Dry eyes affect many people, especially in Alberta. A survey from 2019 by the Alberta Association of Optometrists revealed that as many as 90% of Albertans experience dry eye symptoms regularly, even if they aren’t aware of it.
A visit to your optometrist for a regularly scheduled eye exam can provide a diagnosis for those experiencing symptoms. In some cases, a more extensive dry eye analysis may be recommended to determine the exact type of dry eye you may have. And if you have dry eyes, there are a number of dry eye treatments that can provide relief. You might be tempted to grab some over-the-counter eye drops and call it a day when you experience symptoms—but prescription eye drops might be a better fit for you.
What is Dry Eye?
Dry eye is an umbrella term for a handful of issues that can develop with your eye’s moisture levels. Your eye is a bit like an ecosystem, with parts that depend on other parts, and if there’s imbalance, dry eye and discomfort may be the result. Dry eyes can come in more than one subtype, severity, and symptoms can differ between patients.
Dry Eye & Your Cornea
Your cornea is a sensitive tissue most at risk when you develop a more severe case of dry eye. It’s the transparent dome-shape that protrudes from the whites of your eyes, and it covers your iris, pupils, and the parts of the eye behind it—all in careful alignment.
This tissue is a lot like skin, but it needs a lot of moisture to perform a focusing function for your eye. It also lacks blood vessels so it needs oxygen from water instead of blood to stay alive. If you ignore symptoms and dry eye spirals out of control, this could possibly affect your vision over time.
To draw oxygen from water instead of blood cells, your eye needs help. The tear film is a balanced multi-layer of fluids that allows even distribution of water across your corneas. It’s supposed to evaporate slowly and keep centered on your cornea while providing the water your corneas need.
At the base of the tear film is the mucous layer, which helps keep the tear film together and prevent water from pooling at the bottom eyelids, above produced by the conjunctiva and other specialized cells in the cornea. On top of the mucous layer are the watery tears from your lacrimal gland. On top of your natural level of tears, is the anti-evaporative oil layer, produced by the meibomian glands in your eyelids.
Different Types of Dry Eye
Dry eye comes in several different types because your tear film can be unbalanced in several different ways. But dry eye tends to fall into 2 major categories: aqueous tear-deficient dry eye, and evaporative dry eye.
Evaporative Dry Eye
Evaporative dry eye (EDE) means your tears evaporate near the same rate as water. Your oil layer ensures they don’t evaporate so quickly, but if your meibomian glands are blocked or under-producing, there won’t be enough oil to keep your tears at a normal level. Common symptoms include pain, redness and eye tearing.
Aqueous Tear-Deficient Dry Eye
If your actual tear volume is the issue, several sources might be to blame. Aqueous tear-deficient dry eye results from your lacrimal glands’ difficulty producing your base-level of tears—so there isn’t enough oxygen or moisture for the cornea. Tear-deficient dry eye can come from:
Like EDE, your eyes may show redness, itchiness, burning and blurry vision among other symptoms. But the key difference is in the volume of your tears. Your tear film might need something as simple as over-the-counter (OTC) artificial tears or they might require something more targeted like prescription eye drops.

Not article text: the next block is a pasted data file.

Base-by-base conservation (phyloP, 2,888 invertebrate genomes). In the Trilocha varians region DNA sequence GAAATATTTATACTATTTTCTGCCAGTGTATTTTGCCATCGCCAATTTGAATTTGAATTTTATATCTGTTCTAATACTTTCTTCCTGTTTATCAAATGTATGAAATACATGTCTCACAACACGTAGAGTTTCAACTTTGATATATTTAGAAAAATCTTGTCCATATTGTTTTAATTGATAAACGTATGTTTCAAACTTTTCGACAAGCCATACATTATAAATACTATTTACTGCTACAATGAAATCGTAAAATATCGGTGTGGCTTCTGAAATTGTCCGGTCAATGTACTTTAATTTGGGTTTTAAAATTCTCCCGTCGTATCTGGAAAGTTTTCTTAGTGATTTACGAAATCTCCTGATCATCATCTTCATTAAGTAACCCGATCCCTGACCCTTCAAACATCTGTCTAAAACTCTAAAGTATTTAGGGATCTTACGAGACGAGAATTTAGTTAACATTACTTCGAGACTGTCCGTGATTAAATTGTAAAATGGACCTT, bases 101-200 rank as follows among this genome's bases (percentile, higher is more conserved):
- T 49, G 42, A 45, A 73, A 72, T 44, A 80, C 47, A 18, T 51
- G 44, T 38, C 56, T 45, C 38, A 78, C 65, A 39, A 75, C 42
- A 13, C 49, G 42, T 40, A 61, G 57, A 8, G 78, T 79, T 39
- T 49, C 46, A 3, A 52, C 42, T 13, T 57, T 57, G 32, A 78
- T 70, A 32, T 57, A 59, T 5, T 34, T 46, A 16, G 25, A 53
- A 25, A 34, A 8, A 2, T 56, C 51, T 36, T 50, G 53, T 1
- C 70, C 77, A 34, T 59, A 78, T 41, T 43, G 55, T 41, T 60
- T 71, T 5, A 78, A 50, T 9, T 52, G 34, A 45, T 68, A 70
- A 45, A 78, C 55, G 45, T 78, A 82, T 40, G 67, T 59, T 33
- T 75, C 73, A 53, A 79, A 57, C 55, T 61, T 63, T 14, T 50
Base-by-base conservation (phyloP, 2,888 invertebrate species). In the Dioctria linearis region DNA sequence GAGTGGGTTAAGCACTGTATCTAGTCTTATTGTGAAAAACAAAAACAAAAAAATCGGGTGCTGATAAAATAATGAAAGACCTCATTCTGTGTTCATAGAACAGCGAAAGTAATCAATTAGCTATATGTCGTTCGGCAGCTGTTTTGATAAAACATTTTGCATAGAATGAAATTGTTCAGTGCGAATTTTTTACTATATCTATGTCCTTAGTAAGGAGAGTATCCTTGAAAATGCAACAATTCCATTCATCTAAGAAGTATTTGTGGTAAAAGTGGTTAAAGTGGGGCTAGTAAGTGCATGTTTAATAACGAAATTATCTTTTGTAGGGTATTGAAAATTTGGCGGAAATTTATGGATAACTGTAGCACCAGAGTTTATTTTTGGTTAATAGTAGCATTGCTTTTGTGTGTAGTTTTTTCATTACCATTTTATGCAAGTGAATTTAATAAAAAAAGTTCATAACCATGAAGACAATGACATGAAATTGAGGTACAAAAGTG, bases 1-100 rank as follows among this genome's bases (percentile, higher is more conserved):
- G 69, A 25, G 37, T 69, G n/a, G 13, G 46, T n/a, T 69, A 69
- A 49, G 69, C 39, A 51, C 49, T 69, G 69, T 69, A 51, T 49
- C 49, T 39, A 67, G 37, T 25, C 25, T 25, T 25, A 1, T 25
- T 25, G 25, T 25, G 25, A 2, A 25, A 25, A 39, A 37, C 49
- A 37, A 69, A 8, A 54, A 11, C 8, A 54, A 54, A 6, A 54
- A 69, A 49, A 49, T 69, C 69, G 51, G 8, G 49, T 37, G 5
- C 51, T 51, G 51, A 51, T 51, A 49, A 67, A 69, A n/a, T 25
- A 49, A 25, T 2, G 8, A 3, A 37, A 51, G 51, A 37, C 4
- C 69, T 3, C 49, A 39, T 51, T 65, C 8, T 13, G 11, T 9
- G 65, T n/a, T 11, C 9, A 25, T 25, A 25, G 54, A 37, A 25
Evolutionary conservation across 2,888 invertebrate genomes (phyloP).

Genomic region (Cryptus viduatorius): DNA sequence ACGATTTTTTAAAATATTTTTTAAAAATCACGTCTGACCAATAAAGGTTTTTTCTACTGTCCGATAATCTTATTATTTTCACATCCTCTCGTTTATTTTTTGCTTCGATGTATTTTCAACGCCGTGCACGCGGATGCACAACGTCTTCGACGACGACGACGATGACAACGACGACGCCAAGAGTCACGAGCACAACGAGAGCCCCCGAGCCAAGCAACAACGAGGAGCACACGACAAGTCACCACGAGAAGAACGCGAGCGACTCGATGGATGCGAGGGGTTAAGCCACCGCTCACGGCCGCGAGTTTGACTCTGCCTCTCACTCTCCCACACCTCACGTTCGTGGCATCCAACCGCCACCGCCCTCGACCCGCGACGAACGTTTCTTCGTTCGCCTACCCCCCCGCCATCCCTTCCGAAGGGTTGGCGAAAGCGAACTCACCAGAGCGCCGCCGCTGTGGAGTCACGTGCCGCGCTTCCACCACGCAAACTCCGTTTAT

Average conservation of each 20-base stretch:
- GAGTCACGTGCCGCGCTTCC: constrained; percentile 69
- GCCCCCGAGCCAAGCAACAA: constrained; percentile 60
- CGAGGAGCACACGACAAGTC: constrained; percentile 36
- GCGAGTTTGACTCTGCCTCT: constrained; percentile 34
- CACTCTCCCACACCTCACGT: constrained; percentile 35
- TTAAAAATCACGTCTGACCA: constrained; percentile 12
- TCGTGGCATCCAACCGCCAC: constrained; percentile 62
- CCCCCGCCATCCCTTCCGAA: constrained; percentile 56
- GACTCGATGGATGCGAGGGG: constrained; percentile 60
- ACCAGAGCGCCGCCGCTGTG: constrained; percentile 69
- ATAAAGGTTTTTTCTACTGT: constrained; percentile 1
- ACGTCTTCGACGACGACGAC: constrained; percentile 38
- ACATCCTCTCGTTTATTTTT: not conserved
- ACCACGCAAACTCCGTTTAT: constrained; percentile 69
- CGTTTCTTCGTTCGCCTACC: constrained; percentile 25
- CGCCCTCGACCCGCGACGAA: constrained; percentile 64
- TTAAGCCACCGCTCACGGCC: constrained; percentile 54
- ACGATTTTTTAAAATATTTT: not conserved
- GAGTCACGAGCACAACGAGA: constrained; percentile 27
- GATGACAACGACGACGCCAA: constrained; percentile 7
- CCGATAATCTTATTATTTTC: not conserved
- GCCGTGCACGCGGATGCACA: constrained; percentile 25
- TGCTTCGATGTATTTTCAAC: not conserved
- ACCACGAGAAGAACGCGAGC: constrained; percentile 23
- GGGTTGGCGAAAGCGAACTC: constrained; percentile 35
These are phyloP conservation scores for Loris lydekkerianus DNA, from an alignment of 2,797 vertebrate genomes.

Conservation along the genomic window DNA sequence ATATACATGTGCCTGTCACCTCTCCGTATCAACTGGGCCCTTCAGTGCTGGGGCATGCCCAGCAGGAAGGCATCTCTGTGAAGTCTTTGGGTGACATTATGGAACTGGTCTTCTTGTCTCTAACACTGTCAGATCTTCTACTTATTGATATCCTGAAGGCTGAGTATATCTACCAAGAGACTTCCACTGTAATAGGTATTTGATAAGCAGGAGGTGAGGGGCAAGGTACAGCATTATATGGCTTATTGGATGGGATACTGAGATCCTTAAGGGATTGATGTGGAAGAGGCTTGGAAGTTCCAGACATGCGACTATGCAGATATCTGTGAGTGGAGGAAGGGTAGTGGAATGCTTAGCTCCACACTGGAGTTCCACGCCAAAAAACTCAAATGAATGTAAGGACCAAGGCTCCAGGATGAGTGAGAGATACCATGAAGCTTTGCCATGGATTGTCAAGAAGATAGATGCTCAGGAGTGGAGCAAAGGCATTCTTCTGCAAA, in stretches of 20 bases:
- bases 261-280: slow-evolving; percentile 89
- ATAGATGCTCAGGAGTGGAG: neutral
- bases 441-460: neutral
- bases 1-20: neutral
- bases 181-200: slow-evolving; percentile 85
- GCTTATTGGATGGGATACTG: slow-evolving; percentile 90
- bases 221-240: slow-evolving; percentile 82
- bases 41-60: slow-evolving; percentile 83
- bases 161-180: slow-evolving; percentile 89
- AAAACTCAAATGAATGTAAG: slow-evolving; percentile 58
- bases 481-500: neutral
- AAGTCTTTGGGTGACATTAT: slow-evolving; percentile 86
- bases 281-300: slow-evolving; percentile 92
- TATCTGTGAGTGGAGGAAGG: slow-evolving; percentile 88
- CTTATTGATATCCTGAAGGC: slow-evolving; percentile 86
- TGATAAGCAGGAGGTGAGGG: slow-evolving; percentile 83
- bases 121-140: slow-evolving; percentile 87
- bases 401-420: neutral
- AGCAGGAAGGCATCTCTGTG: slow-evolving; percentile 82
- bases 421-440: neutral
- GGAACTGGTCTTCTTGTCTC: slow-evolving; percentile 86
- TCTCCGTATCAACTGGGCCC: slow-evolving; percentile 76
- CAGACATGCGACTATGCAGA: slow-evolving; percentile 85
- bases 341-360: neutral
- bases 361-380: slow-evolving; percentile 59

Prescription Eye Drops Can Speed Your Relief
In medical terms, prescription eye drops can help treat the root causes of your dry eye. The type of dry eye you have certainly affects your eye doctor’s choice of eye drops. It might be that your type of dry eye requires an agent to help the meibomian glands. Prescription eye drops for aqueous tear-deficient dry eye might include active ingredients that assist or supplement your lacrimal glands.
How Prescription & Non-Prescription Eye Drops Differ
Non-prescription eye drops are those you can buy over-the-counter (OTC). One of the most common types of OTC eye drops are artificial tears—a supplement to your basal (natural) tears.
Artificial tears help patients with aqueous tear-deficient dry eye and can be a good fit for some to use as a home remedy. If dry eye symptoms continue with artificial tears it is best to consult your eye team to discuss other solutions such as prescription eye drops.
Prescription Eye Drops vs. Visine
Compared to OTC eye drops, like Visine, prescription eye drops have quite a few advantages. Prescription eye drops:
- Can be made without preservatives to reduce irritation
- Help reduce inflammation, a key factor in dry eye
- Treat the root causes of dry eye, rather than just the symptoms
Prescription Eye Drops for Dry Eye
While we might try OTC artificial tears out of the gate for your dry eye treatment, monitoring your eyes’ response to them is crucial. After some tests and assessments performed during your dry eye analysis, your optometrist might recommend prescription eye drops like Restasis or Xiidra.
Xiidra is a prescription for combating inflammation. It soothes inflammation on key cells located on the cornea and conjunctiva, which helps the mucous layer of your tear film. That effect eases your dry eye symptoms, granting a more stable tear film.
Restasis was designed to help aqueous tear-deficient dry eye patients affected by inflammation in their lacrimal glands. The main draw of this prescription is that can actually help your lacrimal glands produce more tears if need be.
Your Optometrist Can Prescribe for You
Prescription eye drops can’t help everyone, but they provide tremendous relief for patients suffering from inflammation-related dry eyes. Diagnosis of the underlying cause of dry eye doesn’t come from your own research, however.